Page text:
Henrico approves scaled-down Arcadia project in Varina

A conceptual site plan for East West Communities’ Arcadia development, which would fill 250 acres east of Pocahontas Parkway and Route 5. (Henrico County documents)

After a two-hour hearing and as many hours of discussion, Henrico supervisors signed off late Tuesday evening on a massive residential development in Varina that drew considerable opposition from some area residents, despite an eleventh-hour reduction in the project’s size.

The board voted around 11:30 p.m. Tuesday to approve East West Communities’ Arcadia development, which the Midlothian-based developer reduced from 1,000 proposed homes to just under 800, in one of several proffer amendments that county staff said were finalized just hours before the meeting.

Other changes included a phased development schedule, in which the eastern half of the project would not be developed before 2030, meaning only 500 homes could be built in the next seven years; removal of all vehicular access from Route 5; and commitments for some homes to be priced more affordably and for plantings of native species beyond county requirements.

The additional proffers drew the ire of speakers opposed to the project, who argued they were submitted too late for the board to consider that night.

Supervisors maintained that the changes had been in the works for several weeks and were mostly known to them well before the meeting, but the bulk of the more than two dozen speakers who addressed the board in the hearing urged them to hold off a decision to consider the changes.

Supervisor Tyrone Nelson, who represents the Varina District, maintained that deferring the case would not change anything about it and would only result in another four-hour discussion at the board’s next meeting.

“The proffer conditions that came in today, they were for the better,” Nelson said before motioning to approve the rezoning. The vote was unanimous.

The approval clears the way for the project, which would fill roughly 250 acres of farmland just east of Pocahontas Parkway where it crosses Route 5. The site, Nelson Farm, straddles Willson Road north of its intersection with Route 5.

A closer view of Arcadia West, which could include condos lining Pocahontas Parkway.

Planned to consist of a mix of houses, townhomes and potentially condominiums, the development would be split into two sections: Arcadia West, between the parkway and Willson Road; and Arcadia East across Willson, which would connect the two. The project would also include a central park area and 80-plus acres of open and recreational space with bike and pedestrian connections to the Virginia Capital Trail.

Under the conditions that were presented before the hearing, Arcadia West would consist of 500 units that would make up an initial phase of development over the first seven years.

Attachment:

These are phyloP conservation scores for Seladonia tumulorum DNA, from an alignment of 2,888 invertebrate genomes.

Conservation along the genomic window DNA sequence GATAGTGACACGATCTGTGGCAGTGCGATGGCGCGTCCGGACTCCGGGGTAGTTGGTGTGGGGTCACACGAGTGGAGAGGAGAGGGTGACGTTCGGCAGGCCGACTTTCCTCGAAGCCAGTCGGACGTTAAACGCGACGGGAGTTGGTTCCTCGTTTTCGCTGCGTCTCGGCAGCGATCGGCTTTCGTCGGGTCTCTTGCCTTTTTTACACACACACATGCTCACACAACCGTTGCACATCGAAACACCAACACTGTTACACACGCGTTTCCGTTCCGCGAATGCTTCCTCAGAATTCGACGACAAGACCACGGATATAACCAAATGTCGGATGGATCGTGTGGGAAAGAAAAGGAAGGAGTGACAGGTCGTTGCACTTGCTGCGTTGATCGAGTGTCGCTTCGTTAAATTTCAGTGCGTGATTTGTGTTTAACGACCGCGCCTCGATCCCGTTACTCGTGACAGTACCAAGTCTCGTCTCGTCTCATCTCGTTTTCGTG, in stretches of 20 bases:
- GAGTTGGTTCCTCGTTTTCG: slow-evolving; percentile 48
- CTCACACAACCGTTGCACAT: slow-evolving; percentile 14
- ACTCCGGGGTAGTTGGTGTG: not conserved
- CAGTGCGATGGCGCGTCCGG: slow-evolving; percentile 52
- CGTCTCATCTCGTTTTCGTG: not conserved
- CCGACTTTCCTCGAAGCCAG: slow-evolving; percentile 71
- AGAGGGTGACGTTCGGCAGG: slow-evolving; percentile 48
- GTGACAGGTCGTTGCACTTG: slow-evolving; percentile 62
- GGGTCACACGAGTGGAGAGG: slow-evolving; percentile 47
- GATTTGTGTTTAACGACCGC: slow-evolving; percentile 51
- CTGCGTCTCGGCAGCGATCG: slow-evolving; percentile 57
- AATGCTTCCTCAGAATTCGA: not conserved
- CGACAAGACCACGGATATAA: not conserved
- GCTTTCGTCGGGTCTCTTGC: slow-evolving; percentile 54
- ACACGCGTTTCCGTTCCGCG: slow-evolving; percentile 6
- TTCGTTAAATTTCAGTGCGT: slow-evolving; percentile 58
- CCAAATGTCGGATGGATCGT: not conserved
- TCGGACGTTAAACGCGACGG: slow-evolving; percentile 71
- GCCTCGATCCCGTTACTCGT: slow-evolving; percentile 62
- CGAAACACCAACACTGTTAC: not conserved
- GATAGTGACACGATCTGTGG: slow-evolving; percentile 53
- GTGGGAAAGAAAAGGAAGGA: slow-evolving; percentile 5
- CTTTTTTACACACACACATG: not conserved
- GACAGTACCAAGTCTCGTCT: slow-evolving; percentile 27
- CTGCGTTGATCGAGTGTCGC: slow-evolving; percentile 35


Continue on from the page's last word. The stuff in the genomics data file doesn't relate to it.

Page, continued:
Arcadia East would potentially total 295 homes – for a development total of 795 homes – but only 50 of those could be built before the developer provides a second vehicular access to the site – one that wouldn’t connect to Route 5. Such an access would require additional land acquisition at the developer’s expense, county planners said.

Arcadia East would consist of single-family homes and a cluster of townhomes around a central park area.

The developer also proffered to put all common areas beyond recreational amenities into a conservation district. It also proffered that at least 20 of the homes would be built for lower-income households, through a collaboration with the Maggie Walker Community Land Trust. The housing proffer is a first for Henrico County, administrators said.

The rest of the homes would be priced between $200,000 and $500,000, said Mark Kronenthal, a local real estate attorney who represented East West along with Roth Jackson attorney Andy Condlin.

Architectural styles for the houses would include Arts & Crafts, Classical, Contemporary and European Romantic.

Among those who spoke in opposition to the rezoning was state Sen. Joe Morrissey, who owns a residence along Osborne Turnpike. Arguing that approval would jump ahead of a planned update to the county’s comprehensive plan, Morrissey also echoed other speakers who said the project’s density would be out of character for Varina and negatively impact current residents’ way of life.

“Bringing in 800 units is a complete change in the nature and character of what Varinians” have enjoyed, Morrissey said. Closing his comments, he added, “Consider the lifestyle that Varininians have enjoyed for a century, and realize that’s important to their very being and vote against this project.”